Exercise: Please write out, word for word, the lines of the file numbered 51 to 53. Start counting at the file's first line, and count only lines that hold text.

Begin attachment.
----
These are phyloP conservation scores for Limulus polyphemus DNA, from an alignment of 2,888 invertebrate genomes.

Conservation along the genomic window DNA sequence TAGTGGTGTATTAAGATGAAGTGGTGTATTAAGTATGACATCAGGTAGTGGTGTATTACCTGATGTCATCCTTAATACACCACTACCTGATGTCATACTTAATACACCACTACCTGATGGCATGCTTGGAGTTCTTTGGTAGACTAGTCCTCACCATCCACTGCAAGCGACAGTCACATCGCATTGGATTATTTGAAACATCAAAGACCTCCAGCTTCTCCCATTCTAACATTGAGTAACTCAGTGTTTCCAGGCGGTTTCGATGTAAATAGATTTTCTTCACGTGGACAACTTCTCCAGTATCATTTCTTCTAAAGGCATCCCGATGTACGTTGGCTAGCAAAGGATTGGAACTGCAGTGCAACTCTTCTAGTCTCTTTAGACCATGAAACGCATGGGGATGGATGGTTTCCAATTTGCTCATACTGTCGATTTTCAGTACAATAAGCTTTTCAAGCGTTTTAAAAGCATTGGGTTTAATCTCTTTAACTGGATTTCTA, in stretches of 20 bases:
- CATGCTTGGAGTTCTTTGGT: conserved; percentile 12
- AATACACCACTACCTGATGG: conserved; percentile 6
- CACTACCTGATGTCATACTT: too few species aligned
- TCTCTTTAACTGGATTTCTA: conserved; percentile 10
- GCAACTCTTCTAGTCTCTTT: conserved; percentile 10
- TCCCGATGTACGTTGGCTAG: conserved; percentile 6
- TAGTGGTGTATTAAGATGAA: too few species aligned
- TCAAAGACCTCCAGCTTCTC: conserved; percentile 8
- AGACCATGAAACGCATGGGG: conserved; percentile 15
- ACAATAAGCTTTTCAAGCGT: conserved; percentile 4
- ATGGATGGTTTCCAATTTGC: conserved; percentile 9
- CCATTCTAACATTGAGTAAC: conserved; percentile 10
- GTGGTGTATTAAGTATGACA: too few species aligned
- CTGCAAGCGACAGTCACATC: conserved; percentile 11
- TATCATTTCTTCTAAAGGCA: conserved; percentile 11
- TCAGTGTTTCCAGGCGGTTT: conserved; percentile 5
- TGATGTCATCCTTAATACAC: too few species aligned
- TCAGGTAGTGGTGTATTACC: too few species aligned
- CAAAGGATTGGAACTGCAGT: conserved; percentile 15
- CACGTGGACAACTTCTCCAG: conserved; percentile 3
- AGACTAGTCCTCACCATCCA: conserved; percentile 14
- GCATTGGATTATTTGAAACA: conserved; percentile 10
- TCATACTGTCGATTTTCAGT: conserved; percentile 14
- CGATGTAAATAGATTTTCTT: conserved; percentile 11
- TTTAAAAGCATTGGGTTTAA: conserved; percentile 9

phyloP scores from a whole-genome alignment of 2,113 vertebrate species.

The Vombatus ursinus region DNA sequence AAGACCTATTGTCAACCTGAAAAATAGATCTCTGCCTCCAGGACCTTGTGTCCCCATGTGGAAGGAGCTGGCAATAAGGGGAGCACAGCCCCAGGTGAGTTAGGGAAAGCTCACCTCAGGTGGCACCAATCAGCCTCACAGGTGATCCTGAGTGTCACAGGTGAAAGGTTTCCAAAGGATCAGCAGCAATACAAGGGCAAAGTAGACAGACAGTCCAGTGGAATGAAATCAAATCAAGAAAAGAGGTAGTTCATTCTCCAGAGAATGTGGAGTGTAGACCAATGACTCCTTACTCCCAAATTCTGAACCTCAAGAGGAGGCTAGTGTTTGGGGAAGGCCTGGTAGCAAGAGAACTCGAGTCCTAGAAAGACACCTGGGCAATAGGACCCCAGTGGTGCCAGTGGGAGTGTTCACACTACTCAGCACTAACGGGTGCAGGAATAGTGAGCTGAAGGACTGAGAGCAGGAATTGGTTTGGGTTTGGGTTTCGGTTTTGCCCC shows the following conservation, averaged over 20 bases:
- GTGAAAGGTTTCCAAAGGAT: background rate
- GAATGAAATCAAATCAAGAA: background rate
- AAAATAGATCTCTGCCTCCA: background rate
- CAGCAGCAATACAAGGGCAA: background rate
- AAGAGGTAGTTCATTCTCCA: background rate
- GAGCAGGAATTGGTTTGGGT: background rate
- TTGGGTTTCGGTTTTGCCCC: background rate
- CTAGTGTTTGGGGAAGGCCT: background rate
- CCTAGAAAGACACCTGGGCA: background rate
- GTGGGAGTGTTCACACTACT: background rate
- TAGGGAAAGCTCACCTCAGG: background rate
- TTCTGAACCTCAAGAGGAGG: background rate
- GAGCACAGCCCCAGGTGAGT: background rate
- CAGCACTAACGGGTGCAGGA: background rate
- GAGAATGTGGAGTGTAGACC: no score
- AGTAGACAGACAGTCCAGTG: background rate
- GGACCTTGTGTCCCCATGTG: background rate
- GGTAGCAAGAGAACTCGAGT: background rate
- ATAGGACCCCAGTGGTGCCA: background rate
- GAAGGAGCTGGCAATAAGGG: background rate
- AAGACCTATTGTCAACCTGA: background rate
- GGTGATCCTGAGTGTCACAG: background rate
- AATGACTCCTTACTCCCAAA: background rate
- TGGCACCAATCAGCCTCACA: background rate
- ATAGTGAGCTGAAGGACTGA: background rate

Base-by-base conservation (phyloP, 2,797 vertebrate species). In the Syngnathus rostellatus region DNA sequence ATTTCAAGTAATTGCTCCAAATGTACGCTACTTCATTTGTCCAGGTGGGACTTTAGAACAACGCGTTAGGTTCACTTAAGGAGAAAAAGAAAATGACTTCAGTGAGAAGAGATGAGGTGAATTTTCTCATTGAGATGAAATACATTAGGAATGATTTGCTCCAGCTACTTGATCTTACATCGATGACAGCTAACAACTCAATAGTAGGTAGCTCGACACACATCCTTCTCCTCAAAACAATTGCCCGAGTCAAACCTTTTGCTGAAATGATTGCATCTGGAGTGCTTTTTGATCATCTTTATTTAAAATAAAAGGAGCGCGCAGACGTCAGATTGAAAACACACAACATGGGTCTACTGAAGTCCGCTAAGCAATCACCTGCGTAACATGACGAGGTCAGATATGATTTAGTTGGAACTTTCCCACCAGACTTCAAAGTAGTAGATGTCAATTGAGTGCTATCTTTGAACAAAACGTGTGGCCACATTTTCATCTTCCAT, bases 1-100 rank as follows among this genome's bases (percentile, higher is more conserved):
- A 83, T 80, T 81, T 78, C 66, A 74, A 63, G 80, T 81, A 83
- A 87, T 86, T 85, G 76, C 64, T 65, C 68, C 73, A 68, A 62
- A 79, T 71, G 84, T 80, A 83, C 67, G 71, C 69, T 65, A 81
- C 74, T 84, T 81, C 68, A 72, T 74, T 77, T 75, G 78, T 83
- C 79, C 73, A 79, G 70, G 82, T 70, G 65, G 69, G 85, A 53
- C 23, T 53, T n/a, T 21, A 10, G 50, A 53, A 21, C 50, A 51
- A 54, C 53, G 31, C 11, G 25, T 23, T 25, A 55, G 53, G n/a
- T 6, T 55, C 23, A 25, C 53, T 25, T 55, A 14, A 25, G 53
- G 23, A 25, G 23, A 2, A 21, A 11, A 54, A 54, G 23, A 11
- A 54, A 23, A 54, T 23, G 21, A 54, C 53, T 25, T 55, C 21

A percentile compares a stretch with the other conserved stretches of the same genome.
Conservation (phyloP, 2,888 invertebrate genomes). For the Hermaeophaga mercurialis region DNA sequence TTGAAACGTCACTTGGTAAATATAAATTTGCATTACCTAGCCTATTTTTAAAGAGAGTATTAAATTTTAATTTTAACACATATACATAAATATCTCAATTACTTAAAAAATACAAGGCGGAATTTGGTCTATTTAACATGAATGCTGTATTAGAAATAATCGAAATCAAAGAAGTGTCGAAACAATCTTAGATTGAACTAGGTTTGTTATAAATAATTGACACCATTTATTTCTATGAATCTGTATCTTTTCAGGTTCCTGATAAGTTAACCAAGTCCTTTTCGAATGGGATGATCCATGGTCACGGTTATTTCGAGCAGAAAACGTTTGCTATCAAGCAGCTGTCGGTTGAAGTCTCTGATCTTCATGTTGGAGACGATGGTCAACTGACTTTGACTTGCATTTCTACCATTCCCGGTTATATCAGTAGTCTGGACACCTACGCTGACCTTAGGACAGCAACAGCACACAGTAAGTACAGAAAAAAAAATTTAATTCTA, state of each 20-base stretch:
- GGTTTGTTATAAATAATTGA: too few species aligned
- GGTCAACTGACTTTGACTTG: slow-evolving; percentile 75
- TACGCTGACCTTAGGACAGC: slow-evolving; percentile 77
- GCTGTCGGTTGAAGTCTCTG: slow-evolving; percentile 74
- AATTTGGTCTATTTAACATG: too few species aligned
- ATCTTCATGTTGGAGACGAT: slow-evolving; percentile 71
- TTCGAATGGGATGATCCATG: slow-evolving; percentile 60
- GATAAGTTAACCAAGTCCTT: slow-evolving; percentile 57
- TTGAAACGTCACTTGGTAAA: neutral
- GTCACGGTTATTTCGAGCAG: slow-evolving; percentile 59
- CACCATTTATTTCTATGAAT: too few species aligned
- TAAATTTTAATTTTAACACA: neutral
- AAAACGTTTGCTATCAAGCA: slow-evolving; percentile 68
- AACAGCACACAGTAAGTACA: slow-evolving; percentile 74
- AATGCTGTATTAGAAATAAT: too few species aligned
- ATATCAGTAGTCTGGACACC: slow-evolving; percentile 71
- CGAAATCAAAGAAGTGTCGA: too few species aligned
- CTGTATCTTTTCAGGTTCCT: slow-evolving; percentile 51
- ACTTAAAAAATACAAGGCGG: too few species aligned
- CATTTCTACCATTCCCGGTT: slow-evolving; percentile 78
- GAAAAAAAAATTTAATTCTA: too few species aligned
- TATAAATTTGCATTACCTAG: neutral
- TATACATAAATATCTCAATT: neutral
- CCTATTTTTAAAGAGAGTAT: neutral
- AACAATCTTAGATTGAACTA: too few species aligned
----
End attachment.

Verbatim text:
- GGTGATCCTGAGTGTCACAG: background rate
- AATGACTCCTTACTCCCAAA: background rate
- TGGCACCAATCAGCCTCACA: background rate